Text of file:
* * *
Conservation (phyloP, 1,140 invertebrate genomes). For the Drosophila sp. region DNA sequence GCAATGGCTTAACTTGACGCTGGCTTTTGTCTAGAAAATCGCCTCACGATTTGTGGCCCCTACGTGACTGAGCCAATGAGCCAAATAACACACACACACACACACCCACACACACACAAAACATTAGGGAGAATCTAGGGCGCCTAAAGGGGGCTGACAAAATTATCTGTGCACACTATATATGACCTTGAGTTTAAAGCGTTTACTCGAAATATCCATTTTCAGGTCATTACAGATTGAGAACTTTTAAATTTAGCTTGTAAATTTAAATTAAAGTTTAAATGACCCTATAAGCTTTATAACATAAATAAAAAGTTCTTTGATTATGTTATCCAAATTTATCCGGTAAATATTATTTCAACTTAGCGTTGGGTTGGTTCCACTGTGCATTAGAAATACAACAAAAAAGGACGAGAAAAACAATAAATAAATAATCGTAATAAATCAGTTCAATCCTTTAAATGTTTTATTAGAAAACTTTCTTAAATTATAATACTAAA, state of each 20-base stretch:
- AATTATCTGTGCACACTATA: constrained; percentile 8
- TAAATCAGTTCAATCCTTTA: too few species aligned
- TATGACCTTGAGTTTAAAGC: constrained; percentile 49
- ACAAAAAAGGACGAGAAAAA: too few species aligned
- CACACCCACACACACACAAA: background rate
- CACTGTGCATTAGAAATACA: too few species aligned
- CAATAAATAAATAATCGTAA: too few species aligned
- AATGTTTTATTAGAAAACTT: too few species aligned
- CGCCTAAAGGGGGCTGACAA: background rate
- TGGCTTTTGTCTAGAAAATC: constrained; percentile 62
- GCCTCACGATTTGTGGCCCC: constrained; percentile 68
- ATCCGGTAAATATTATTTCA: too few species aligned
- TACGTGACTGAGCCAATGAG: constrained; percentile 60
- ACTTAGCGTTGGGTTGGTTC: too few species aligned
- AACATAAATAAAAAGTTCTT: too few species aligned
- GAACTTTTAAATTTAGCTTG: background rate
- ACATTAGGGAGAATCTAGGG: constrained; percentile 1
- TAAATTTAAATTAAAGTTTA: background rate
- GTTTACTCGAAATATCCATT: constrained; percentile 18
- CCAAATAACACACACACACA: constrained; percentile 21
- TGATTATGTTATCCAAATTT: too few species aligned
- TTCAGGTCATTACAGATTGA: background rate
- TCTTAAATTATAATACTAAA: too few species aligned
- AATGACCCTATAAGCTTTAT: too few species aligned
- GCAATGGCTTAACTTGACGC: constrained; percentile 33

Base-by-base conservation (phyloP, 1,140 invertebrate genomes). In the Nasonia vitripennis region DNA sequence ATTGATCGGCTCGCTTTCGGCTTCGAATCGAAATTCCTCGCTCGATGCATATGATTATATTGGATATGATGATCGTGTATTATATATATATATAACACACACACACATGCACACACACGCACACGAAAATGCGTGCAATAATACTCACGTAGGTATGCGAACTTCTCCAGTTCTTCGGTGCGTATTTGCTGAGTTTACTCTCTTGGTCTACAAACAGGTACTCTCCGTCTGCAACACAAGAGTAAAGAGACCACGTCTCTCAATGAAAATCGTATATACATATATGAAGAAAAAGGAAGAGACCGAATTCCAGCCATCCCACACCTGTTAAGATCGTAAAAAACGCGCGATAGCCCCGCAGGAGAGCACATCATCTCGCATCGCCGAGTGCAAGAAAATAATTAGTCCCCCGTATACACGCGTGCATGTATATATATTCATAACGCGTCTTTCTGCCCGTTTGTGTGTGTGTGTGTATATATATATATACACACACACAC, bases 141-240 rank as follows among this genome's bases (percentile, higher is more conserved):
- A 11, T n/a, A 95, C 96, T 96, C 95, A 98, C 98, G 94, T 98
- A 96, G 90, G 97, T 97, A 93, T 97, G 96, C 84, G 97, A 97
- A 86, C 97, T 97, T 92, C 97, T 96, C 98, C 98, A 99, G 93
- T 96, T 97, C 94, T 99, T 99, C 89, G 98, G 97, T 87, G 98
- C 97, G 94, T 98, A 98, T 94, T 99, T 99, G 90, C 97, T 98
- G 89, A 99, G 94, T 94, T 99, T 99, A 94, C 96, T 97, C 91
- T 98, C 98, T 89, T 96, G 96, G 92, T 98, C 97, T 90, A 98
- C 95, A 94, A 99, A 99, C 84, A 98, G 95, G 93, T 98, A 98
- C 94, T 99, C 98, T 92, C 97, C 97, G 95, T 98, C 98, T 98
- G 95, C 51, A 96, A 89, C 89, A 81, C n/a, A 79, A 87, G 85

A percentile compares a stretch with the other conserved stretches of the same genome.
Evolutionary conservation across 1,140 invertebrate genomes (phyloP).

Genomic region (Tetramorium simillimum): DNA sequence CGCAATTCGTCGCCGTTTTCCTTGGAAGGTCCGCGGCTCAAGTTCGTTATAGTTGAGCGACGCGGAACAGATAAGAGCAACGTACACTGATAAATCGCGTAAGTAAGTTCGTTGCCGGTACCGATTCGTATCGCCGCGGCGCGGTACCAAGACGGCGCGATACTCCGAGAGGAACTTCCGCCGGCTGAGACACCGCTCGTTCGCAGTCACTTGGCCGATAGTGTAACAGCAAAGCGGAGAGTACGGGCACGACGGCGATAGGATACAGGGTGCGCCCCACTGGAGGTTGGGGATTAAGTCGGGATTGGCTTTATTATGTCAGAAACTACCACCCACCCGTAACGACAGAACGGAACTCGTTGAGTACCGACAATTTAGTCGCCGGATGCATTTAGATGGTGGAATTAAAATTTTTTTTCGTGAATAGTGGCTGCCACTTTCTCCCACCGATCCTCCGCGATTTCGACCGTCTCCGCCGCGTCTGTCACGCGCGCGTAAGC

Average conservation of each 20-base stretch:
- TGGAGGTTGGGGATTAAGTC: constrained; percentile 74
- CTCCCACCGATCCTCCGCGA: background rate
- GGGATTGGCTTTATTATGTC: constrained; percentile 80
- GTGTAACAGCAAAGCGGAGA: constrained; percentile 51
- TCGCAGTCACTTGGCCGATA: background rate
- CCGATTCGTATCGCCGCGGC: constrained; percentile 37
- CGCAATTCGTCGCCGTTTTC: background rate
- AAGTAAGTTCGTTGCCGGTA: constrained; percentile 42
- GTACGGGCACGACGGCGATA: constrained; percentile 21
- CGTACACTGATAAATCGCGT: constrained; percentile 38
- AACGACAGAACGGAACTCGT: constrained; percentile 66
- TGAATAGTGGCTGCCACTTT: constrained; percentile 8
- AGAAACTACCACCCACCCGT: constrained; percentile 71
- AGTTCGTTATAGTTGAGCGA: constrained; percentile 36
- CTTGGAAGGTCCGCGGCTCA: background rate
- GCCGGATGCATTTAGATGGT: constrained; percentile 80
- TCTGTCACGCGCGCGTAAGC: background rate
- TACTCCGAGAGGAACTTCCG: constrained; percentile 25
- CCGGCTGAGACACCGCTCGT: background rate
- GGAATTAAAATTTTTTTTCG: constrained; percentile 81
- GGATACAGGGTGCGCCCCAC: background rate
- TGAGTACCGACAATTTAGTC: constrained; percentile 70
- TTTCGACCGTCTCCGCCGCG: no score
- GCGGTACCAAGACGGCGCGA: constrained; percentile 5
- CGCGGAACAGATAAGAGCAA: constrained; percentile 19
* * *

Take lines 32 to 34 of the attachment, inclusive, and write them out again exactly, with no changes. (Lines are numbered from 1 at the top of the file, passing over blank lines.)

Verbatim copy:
- C 97, G 94, T 98, A 98, T 94, T 99, T 99, G 90, C 97, T 98
- G 89, A 99, G 94, T 94, T 99, T 99, A 94, C 96, T 97, C 91
- T 98, C 98, T 89, T 96, G 96, G 92, T 98, C 97, T 90, A 98